At any rate, Stephen Hough's liner notes suggest that at the least he had a lot to do with choosing this `display' selection of his recorded work up until now. He finishes, for instance, with his own piano transcription of one of Franck's organ chorales, and he says of this item that if he had a favourite recording (he doesn't explicitly limit that to his own recordings) it would probably be this one. Also, if you look at the list of pieces at the back of the box, you may be puzzled why no track-numbers are given between 12 and 18. This turns out to be because tracks 12-17 consist of Stephen's own Suite Osmanthus. That together with his arrangement of a popular Taiwanese song are the two items that have not been issued previously, and it must be a fairly safe bet that not even his own compelling modesty led him to object to their inclusion.
Stephen Hough seems to be the highest-profile British classical piano player since our dear lamented John Ogdon. So far as I can tell, this is probably a fair verdict of critical opinion, although rather hard on Peter Donohoe, who in my opinion is greatly undervalued. I have heard him mainly in broadcasts, but the two of his cd's that I own, those of Hummel and York Bowen, are impressive. Hummel has been described by Pletnev as difficult technically, and Hough confirms this by calling the movement here `finger-busting'. In that case, Hough scores high marks for technical proficiency, but on the other hand that is only what we would expect these days. The young virtuosi of the hi-tech high-exposure era are now routinely required to exhibit infallible fingerwork reminiscent of Michelangeli, and that great player had a particularly low opinion of a whole generation of them for lack of individuality, as he perceived the matter.
It seems to me that Ogdon was on his way to attaining the distinctiveness that marks out my own half-dozen favourite pianists born in the 20th century, but that he fell ill tragically before he quite got there. In that case, how about Hough? His selection here is interesting and varied, but not what one might call adventurous. I have a recital by Cherkassky when he was well over 80 that easily outdoes Hough in that respect, and he is not even within sight of Ogdon (or even of Donohoe probably) if we use variety as a yardstick for comparison. However Michelangeli himself would finish at the bottom of the league if judged on that basis. His greatness comes not just from his prodigious fingers but from his unique and mesmerising personality. I think I need more time and opportunity to get to know Hough before I can make up my mind how I rate him in this sense. For the time being, he is the player who has everything - at one level.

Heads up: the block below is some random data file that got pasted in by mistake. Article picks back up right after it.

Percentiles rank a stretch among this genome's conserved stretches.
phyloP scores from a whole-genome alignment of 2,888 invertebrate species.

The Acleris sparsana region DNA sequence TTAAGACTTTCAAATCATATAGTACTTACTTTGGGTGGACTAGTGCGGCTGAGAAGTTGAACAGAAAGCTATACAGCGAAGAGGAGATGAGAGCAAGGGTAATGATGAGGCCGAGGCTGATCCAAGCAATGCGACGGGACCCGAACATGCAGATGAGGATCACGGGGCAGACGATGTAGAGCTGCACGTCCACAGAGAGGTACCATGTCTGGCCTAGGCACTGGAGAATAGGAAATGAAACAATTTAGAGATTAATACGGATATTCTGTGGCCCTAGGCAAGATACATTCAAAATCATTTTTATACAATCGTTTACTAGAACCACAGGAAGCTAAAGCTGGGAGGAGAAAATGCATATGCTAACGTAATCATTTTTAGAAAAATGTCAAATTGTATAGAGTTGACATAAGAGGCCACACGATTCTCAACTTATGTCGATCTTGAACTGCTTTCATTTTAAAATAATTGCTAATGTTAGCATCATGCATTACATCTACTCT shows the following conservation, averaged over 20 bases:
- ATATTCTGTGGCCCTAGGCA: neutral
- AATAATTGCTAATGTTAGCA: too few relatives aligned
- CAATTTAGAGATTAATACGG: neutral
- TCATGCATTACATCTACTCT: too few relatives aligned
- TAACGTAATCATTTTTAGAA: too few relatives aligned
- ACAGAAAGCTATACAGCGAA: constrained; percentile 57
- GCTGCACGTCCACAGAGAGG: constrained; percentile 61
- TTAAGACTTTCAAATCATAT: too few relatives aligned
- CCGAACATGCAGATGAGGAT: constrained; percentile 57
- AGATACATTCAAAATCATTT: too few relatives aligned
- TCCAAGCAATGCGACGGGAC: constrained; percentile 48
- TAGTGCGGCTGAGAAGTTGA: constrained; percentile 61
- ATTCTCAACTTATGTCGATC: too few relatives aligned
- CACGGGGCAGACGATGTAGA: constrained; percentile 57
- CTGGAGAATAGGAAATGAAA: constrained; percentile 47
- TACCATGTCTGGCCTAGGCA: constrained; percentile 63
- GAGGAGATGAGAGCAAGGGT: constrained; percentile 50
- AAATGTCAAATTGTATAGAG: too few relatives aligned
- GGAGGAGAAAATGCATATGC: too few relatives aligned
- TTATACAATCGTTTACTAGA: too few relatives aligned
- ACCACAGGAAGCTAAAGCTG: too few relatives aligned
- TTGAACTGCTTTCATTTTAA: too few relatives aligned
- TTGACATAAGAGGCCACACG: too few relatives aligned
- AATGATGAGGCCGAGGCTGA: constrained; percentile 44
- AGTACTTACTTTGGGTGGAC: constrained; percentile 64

Thinking of this `exhibition' disc just as a selection, it has a great deal to recommend it. The Weber you will find here is not Carl Maria von W but Ben (1916-79), an exponent of 12-note technique who escapes the strictures on such styles expressed by Hough in the liner note with his York Bowen disc. I was very pleased to hear something else by Mompou, whom I had previously known only from occasional airings by Michelangeli, of all ring-fenced recitalists. There is an unfinished piano sonata finale by the great unfinisher of them all, Schubert. I was not very keen on the way Hough handles the Brahms scherzo, a bit too affected in its gulping rhythmic hesitations for my liking, but the Hummel effort is terrific, and so is the Liszt polonaise if you like Liszt.
Most interesting, for me, is the very first item in the programme, the Chopin A flat ballade. I mentioned in passing and without naming them that there were half a dozen pianists born in the 20th century who seem to me to surpass all others through their towering individuality. They do not include Guiomar Novaes, and that is because she was not born in the 20th century. She did however participate as a teenager in a piano competition, and her adjudicators asked her to play the A flat ballade for them again, so struck had they been. These adjudicators were called Gabriel Faure and Claude Debussy, and I would have been of the same mind, based on her performance of the piece that I own. Again I ask - how about Hough? He is perfect, simply perfect in my opinion. However I did not rush to replay the piece, whereas when I first heard Novaes doing it I could not stop replaying it. You must get my general drift by now, and it may be that I am talking about a cultural and generational thing and not just about individual players. I like this disc greatly, I shall keep hearing it because I am so interested in this player, but - well, you get the general idea.